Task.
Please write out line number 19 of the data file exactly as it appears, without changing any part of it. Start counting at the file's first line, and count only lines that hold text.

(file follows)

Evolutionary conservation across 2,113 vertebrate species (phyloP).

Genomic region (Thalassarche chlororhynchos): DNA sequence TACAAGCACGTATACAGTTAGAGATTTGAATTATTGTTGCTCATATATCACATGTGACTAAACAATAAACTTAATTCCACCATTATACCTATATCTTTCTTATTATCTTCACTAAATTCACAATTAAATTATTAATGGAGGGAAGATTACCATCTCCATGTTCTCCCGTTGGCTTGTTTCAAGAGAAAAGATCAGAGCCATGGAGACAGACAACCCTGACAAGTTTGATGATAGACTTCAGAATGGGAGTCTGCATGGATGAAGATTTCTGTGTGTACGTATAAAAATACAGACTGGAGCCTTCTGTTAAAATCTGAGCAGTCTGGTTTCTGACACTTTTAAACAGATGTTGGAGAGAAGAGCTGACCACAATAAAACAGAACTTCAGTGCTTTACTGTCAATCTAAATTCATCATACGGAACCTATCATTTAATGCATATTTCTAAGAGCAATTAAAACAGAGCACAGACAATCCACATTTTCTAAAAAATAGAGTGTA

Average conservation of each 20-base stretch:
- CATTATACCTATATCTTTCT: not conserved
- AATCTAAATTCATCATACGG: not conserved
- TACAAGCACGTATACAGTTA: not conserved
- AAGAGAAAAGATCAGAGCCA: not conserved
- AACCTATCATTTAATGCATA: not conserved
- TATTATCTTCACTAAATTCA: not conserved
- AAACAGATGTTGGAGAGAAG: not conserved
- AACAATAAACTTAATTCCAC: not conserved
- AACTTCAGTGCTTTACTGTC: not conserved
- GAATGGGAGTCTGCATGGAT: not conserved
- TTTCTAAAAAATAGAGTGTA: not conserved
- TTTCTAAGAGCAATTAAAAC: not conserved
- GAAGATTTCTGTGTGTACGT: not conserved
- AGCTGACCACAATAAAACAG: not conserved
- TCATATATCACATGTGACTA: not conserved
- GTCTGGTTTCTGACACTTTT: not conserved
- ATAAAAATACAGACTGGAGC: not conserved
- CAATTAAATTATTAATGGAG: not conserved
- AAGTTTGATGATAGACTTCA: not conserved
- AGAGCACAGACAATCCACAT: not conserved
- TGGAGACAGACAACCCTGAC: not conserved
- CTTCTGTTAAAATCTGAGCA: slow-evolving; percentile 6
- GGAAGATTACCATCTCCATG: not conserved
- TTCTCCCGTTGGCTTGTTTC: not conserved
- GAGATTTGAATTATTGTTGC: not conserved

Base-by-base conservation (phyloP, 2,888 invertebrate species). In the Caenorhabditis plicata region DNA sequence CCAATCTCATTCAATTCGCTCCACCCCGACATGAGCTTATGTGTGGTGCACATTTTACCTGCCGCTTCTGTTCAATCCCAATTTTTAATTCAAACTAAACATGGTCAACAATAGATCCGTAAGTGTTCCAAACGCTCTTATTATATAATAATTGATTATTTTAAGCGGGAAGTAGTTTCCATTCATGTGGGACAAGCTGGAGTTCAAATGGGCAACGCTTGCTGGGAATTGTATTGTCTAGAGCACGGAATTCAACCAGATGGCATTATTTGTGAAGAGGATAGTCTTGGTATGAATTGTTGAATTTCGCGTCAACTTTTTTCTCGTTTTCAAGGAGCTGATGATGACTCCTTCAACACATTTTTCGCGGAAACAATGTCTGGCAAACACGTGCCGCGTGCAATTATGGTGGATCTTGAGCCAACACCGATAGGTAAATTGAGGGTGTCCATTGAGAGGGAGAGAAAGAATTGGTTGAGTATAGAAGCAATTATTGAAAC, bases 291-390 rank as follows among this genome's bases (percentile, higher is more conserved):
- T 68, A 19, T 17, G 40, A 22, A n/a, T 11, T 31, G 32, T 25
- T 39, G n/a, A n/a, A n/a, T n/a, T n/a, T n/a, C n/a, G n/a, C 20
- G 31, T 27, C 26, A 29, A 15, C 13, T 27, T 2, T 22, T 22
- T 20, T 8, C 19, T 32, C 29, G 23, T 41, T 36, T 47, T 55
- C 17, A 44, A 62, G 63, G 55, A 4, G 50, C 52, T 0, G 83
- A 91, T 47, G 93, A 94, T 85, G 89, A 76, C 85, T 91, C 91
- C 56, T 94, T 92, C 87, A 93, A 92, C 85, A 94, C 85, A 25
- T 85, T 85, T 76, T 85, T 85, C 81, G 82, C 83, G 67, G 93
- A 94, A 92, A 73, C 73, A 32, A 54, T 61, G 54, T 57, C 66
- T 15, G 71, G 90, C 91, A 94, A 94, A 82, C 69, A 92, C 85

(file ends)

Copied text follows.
- GTCTGGTTTCTGACACTTTT: not conserved